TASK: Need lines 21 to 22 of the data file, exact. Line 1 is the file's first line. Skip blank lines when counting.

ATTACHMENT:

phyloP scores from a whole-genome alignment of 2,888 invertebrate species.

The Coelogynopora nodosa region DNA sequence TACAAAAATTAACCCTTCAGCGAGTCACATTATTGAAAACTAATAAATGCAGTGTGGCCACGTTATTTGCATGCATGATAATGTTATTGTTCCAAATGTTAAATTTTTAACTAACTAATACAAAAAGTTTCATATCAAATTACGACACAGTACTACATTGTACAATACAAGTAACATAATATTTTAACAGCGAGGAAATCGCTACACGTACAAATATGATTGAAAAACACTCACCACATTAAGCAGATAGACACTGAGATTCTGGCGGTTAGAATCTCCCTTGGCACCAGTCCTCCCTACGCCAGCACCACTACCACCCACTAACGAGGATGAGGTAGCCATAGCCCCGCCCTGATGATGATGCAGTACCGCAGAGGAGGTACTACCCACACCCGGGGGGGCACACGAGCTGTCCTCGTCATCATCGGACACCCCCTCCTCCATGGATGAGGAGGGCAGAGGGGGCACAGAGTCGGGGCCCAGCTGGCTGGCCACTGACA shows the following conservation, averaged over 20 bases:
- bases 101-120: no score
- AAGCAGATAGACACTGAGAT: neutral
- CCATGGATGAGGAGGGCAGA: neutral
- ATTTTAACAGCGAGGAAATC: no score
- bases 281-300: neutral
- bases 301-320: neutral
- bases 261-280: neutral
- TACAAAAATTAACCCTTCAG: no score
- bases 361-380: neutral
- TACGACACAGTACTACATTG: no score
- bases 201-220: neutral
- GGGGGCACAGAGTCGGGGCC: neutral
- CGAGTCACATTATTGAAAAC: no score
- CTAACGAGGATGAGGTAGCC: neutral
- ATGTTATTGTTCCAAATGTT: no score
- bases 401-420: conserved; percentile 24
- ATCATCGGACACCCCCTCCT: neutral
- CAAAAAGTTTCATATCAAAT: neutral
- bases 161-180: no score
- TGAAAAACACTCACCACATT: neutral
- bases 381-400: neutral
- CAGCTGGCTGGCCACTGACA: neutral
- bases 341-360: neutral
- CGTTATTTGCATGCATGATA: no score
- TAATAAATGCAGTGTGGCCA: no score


- bases 161-180: no score
- TGAAAAACACTCACCACATT: neutral